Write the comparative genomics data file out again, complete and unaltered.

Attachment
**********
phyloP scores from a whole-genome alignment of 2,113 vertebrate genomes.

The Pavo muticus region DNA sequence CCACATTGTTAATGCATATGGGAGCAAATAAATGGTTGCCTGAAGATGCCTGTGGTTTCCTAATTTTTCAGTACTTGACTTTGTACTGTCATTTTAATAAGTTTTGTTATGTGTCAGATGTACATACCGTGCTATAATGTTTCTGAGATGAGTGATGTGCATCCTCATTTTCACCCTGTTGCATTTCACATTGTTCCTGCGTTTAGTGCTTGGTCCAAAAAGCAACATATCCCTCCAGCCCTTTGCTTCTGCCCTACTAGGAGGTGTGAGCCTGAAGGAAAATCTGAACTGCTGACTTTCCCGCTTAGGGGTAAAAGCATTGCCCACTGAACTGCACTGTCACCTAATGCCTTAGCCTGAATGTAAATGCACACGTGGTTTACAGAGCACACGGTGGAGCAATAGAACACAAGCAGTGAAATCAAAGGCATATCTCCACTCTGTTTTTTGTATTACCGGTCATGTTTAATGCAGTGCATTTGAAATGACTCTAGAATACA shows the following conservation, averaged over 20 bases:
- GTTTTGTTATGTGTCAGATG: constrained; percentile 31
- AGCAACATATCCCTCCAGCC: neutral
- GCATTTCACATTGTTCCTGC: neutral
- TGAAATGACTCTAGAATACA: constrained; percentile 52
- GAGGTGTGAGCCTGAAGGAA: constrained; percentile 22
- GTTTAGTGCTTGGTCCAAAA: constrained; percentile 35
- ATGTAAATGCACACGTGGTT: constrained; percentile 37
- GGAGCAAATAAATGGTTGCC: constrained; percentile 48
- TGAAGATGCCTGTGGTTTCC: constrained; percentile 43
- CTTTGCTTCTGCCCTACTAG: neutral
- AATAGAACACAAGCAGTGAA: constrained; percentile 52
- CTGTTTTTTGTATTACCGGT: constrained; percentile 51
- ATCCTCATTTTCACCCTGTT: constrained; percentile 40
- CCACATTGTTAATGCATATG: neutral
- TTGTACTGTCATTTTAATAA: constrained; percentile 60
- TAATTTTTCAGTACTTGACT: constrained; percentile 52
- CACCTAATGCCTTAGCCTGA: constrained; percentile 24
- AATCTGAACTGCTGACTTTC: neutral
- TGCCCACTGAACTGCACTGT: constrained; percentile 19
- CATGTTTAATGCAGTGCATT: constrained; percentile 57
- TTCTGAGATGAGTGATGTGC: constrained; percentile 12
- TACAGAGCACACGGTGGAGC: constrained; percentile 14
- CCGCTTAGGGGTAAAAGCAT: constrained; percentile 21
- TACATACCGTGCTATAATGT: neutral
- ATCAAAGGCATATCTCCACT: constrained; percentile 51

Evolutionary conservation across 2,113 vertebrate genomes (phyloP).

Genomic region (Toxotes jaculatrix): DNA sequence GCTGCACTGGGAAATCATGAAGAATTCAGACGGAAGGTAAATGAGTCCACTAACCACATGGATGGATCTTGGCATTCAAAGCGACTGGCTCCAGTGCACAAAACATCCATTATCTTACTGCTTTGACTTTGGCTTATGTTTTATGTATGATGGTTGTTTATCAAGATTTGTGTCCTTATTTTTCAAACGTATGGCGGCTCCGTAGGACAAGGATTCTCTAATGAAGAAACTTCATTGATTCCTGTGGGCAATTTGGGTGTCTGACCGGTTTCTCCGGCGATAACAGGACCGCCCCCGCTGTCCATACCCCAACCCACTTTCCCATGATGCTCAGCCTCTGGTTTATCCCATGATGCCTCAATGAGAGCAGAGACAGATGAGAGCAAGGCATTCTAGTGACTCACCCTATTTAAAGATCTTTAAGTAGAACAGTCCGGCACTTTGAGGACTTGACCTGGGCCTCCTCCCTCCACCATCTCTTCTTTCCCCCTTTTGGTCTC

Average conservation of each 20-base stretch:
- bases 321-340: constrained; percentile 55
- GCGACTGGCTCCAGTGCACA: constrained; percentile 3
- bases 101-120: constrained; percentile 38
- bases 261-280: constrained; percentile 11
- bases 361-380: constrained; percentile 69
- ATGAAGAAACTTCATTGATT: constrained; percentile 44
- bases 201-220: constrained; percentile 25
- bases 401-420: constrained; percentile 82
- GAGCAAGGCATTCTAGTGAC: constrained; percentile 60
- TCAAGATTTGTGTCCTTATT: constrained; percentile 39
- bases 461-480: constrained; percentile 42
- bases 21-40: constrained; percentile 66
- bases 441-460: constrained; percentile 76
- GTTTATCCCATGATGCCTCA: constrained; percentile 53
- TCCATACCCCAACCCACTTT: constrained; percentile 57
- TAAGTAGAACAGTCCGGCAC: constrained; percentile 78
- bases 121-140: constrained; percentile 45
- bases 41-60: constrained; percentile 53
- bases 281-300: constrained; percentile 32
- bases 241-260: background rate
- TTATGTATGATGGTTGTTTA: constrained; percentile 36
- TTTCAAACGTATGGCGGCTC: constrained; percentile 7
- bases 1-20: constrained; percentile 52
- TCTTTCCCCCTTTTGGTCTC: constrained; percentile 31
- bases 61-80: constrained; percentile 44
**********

phyloP scores from a whole-genome alignment of 2,113 vertebrate genomes.

The Pavo muticus region DNA sequence CCACATTGTTAATGCATATGGGAGCAAATAAATGGTTGCCTGAAGATGCCTGTGGTTTCCTAATTTTTCAGTACTTGACTTTGTACTGTCATTTTAATAAGTTTTGTTATGTGTCAGATGTACATACCGTGCTATAATGTTTCTGAGATGAGTGATGTGCATCCTCATTTTCACCCTGTTGCATTTCACATTGTTCCTGCGTTTAGTGCTTGGTCCAAAAAGCAACATATCCCTCCAGCCCTTTGCTTCTGCCCTACTAGGAGGTGTGAGCCTGAAGGAAAATCTGAACTGCTGACTTTCCCGCTTAGGGGTAAAAGCATTGCCCACTGAACTGCACTGTCACCTAATGCCTTAGCCTGAATGTAAATGCACACGTGGTTTACAGAGCACACGGTGGAGCAATAGAACACAAGCAGTGAAATCAAAGGCATATCTCCACTCTGTTTTTTGTATTACCGGTCATGTTTAATGCAGTGCATTTGAAATGACTCTAGAATACA shows the following conservation, averaged over 20 bases:
- GTTTTGTTATGTGTCAGATG: constrained; percentile 31
- AGCAACATATCCCTCCAGCC: neutral
- GCATTTCACATTGTTCCTGC: neutral
- TGAAATGACTCTAGAATACA: constrained; percentile 52
- GAGGTGTGAGCCTGAAGGAA: constrained; percentile 22
- GTTTAGTGCTTGGTCCAAAA: constrained; percentile 35
- ATGTAAATGCACACGTGGTT: constrained; percentile 37
- GGAGCAAATAAATGGTTGCC: constrained; percentile 48
- TGAAGATGCCTGTGGTTTCC: constrained; percentile 43
- CTTTGCTTCTGCCCTACTAG: neutral
- AATAGAACACAAGCAGTGAA: constrained; percentile 52
- CTGTTTTTTGTATTACCGGT: constrained; percentile 51
- ATCCTCATTTTCACCCTGTT: constrained; percentile 40
- CCACATTGTTAATGCATATG: neutral
- TTGTACTGTCATTTTAATAA: constrained; percentile 60
- TAATTTTTCAGTACTTGACT: constrained; percentile 52
- CACCTAATGCCTTAGCCTGA: constrained; percentile 24
- AATCTGAACTGCTGACTTTC: neutral
- TGCCCACTGAACTGCACTGT: constrained; percentile 19
- CATGTTTAATGCAGTGCATT: constrained; percentile 57
- TTCTGAGATGAGTGATGTGC: constrained; percentile 12
- TACAGAGCACACGGTGGAGC: constrained; percentile 14
- CCGCTTAGGGGTAAAAGCAT: constrained; percentile 21
- TACATACCGTGCTATAATGT: neutral
- ATCAAAGGCATATCTCCACT: constrained; percentile 51

Evolutionary conservation across 2,113 vertebrate genomes (phyloP).

Genomic region (Toxotes jaculatrix): DNA sequence GCTGCACTGGGAAATCATGAAGAATTCAGACGGAAGGTAAATGAGTCCACTAACCACATGGATGGATCTTGGCATTCAAAGCGACTGGCTCCAGTGCACAAAACATCCATTATCTTACTGCTTTGACTTTGGCTTATGTTTTATGTATGATGGTTGTTTATCAAGATTTGTGTCCTTATTTTTCAAACGTATGGCGGCTCCGTAGGACAAGGATTCTCTAATGAAGAAACTTCATTGATTCCTGTGGGCAATTTGGGTGTCTGACCGGTTTCTCCGGCGATAACAGGACCGCCCCCGCTGTCCATACCCCAACCCACTTTCCCATGATGCTCAGCCTCTGGTTTATCCCATGATGCCTCAATGAGAGCAGAGACAGATGAGAGCAAGGCATTCTAGTGACTCACCCTATTTAAAGATCTTTAAGTAGAACAGTCCGGCACTTTGAGGACTTGACCTGGGCCTCCTCCCTCCACCATCTCTTCTTTCCCCCTTTTGGTCTC

Average conservation of each 20-base stretch:
- bases 321-340: constrained; percentile 55
- GCGACTGGCTCCAGTGCACA: constrained; percentile 3
- bases 101-120: constrained; percentile 38
- bases 261-280: constrained; percentile 11
- bases 361-380: constrained; percentile 69
- ATGAAGAAACTTCATTGATT: constrained; percentile 44
- bases 201-220: constrained; percentile 25
- bases 401-420: constrained; percentile 82
- GAGCAAGGCATTCTAGTGAC: constrained; percentile 60
- TCAAGATTTGTGTCCTTATT: constrained; percentile 39
- bases 461-480: constrained; percentile 42
- bases 21-40: constrained; percentile 66
- bases 441-460: constrained; percentile 76
- GTTTATCCCATGATGCCTCA: constrained; percentile 53
- TCCATACCCCAACCCACTTT: constrained; percentile 57
- TAAGTAGAACAGTCCGGCAC: constrained; percentile 78
- bases 121-140: constrained; percentile 45
- bases 41-60: constrained; percentile 53
- bases 281-300: constrained; percentile 32
- bases 241-260: background rate
- TTATGTATGATGGTTGTTTA: constrained; percentile 36
- TTTCAAACGTATGGCGGCTC: constrained; percentile 7
- bases 1-20: constrained; percentile 52
- TCTTTCCCCCTTTTGGTCTC: constrained; percentile 31
- bases 61-80: constrained; percentile 44